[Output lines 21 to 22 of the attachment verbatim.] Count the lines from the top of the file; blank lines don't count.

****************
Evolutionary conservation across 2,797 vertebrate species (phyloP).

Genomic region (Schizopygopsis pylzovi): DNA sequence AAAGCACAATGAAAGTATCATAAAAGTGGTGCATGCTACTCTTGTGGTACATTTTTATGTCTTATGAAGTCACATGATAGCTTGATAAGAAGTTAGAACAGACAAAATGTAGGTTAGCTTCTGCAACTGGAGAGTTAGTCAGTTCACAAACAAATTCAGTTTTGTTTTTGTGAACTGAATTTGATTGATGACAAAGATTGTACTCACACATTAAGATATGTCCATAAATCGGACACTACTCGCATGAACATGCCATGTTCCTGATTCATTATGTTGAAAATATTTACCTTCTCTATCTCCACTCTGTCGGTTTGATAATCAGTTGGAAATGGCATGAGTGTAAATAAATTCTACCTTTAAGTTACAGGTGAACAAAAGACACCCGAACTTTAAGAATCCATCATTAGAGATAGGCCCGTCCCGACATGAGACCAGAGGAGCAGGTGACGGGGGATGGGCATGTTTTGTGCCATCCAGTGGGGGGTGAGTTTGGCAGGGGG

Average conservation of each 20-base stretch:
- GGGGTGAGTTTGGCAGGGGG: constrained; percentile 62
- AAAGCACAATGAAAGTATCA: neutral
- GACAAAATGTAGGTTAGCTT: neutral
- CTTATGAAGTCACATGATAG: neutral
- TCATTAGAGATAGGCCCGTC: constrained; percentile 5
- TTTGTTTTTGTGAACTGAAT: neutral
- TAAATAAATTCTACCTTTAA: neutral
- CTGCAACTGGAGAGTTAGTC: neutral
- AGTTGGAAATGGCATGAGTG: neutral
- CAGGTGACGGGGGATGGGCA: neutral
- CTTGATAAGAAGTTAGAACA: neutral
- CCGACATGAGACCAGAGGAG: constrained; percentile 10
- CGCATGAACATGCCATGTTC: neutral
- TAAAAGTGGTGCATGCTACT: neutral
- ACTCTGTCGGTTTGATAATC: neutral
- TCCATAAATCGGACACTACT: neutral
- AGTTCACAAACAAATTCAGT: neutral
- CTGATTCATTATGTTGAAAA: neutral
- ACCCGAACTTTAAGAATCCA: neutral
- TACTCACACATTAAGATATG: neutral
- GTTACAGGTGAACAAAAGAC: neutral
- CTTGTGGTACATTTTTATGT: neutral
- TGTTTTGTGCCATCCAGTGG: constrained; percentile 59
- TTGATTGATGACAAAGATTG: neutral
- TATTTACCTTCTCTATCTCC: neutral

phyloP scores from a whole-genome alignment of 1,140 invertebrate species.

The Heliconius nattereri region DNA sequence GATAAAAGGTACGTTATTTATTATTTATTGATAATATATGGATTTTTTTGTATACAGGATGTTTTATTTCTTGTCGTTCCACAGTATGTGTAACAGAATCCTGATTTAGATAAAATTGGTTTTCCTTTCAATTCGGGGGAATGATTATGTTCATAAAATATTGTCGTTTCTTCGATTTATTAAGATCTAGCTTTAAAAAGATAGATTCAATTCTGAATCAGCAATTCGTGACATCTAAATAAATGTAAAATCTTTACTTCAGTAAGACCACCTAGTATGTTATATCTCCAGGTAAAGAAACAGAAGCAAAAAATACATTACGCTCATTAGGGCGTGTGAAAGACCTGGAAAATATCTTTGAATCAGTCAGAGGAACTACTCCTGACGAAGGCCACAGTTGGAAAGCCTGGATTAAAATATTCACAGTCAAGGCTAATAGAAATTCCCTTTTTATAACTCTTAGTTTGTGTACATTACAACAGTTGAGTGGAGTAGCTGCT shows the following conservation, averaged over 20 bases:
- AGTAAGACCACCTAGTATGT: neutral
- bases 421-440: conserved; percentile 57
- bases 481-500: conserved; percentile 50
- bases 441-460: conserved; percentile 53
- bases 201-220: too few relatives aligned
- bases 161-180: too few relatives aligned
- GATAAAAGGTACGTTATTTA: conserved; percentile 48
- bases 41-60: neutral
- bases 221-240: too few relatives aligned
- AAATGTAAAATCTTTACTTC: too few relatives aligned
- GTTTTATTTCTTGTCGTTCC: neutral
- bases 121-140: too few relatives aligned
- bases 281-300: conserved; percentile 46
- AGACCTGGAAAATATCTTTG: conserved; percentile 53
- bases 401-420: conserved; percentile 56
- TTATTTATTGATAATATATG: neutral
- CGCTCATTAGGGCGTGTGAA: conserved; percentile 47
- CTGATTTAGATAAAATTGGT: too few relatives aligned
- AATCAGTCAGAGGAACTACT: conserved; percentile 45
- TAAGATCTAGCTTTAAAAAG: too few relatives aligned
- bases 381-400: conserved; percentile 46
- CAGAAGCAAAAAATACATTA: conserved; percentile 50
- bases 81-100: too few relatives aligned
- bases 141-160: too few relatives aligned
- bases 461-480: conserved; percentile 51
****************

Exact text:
- CTGATTCATTATGTTGAAAA: neutral
- ACCCGAACTTTAAGAATCCA: neutral